Pavilion Digest: March 2006

A plethora of perplexing pavilion posts. The Pavilion Annex thread, the Pavilion Discussion thread, and monthly digests of all messages from the Pavilion.

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Chuck Messer
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Amazing Stories

Postby Chuck Messer » Fri Mar 24, 2006 6:41 pm

Name: Chuck Messer
Source: unca20060606.htm
Hugo Gernsback must be spinning in his shroud right now.


Chuck

KristinRuhle
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Postby KristinRuhle » Fri Mar 24, 2006 8:15 pm

Name: Kristin Ruhl
Source: unca20060606.htm
Mark: Good to know...still have to make travelplans and this gets worse with each passing day!! If the con room block is NOT the entire Sheraton, I wonder if i'd get a bettter deal by pretending not to be with the con????

Kristin
I can't decide and the window of opportunity is about to slam shut on my fingers!

DTS
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Amazing Stories...Subterranean

Postby DTS » Fri Mar 24, 2006 9:29 pm

Name: DTS
Source: unca20060606.htm
JONO: Yeah, sorry 'bout that. Actually, the magazine was dead in the water a year and half ago. Guess there's no selling ya on buying a subscription to "Subterranean" (Magazine), published by the same, fine, small press publisher of that name, is there? They're putting together the fourth issue as I type this note (guest-edited by John Scalzi, featuring a story by Allen Steele, and packed with 19 pieces of fiction and nonfiction). The first issue featured a story by Harlan, and fiction by Joe Lansdale and Norman Partridge, plus an unproduced teleplay George RR Martin; the second issue featured fiction by Caitlin R. Kiernan, Robert Silverberg, Jack McDevitt and Charles De Lint, plust nonfiction by Michael Bishop. And the third issue featured work by Lewis Shineer, David J. Schow, Poppy Z. Brite, David Prill and Norman Partridge. AND...I have it on good authority that issue # 5 will feature a 15000 word Doc Savage novella by Philip Jose Farmer, as well as fiction by Elizabeth Bear, Orson Scott Card and Neal Barrett Jr.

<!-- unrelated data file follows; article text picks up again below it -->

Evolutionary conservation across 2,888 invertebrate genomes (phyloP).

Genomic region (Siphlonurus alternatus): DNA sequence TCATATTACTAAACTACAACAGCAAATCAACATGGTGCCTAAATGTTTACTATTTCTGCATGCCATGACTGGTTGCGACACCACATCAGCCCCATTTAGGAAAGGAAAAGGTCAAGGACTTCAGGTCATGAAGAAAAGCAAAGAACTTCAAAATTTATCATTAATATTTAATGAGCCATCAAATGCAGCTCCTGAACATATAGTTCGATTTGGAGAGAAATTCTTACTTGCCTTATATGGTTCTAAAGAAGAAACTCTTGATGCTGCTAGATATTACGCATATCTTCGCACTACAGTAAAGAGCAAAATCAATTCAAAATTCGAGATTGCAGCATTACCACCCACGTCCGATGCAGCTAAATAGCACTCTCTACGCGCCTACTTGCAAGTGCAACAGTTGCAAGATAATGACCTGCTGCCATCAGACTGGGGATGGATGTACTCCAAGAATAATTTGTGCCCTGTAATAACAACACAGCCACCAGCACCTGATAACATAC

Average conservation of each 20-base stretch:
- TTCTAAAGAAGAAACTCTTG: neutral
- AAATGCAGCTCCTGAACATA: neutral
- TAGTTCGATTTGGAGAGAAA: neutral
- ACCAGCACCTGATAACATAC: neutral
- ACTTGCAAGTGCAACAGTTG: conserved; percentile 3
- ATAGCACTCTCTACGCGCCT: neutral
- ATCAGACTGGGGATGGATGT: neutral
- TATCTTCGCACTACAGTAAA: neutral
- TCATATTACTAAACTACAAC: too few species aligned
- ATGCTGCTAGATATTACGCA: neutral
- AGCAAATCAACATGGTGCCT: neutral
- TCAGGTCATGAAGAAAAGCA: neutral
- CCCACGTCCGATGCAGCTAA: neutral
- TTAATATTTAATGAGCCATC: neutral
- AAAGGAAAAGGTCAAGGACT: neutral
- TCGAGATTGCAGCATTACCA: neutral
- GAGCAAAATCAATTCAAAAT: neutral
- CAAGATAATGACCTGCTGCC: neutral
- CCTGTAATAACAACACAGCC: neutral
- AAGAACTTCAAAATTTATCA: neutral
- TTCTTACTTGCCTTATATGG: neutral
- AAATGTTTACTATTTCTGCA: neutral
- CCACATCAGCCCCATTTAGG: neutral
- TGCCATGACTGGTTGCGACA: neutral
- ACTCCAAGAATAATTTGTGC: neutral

So whattya say Jono? Willing to give my magazine suggestions another try? --DTS



Mark S.

Hotel rooms

Postby Mark S. » Sat Mar 25, 2006 3:43 am

Name: Mark S.
Source: unca20060606.htm
In San Diego, where they have a great deal of experience due to comic-con, they lo-ball the number of rooms at the fixed price because they know the rooms will go quickly, leaving the rest of their rooms to be offered at rates that get progressively higher as the date gets closer.

The only way around this is if the convention organizers are guaranting a large amount of food and beverage, (Banquets,etc) over and above what the hotel restraunt is doing. If F&B is high, then the room rates stay low and the amount of rooms available stays open. I suspect that mini-con like most conventions is not doing a great deal of business in this area.

With Comic-con, the hotels make their money exclusively with room rates, since only one "Hosts" the Inkpot Awards, and most guests eat on the run or at the convention hall.

My guess is mini-con negotiated a minimum amount of rooms, which sold out quickly and that the hotel is hoping to make more money in selling the available rooms at the high rates. Ways around this is checking the usual online-hotel room services which bulk buy rooms and offer lower rates then the hotel itself. The other solution is finding lodgings at rooms close to the convention site but not the "host" hotel.

By the way, for those thinking about comic-con in San Diego, you might want to start checking for rooms, the reservation wndow opened a while ago and you might want to check on room rates and availability.

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Jono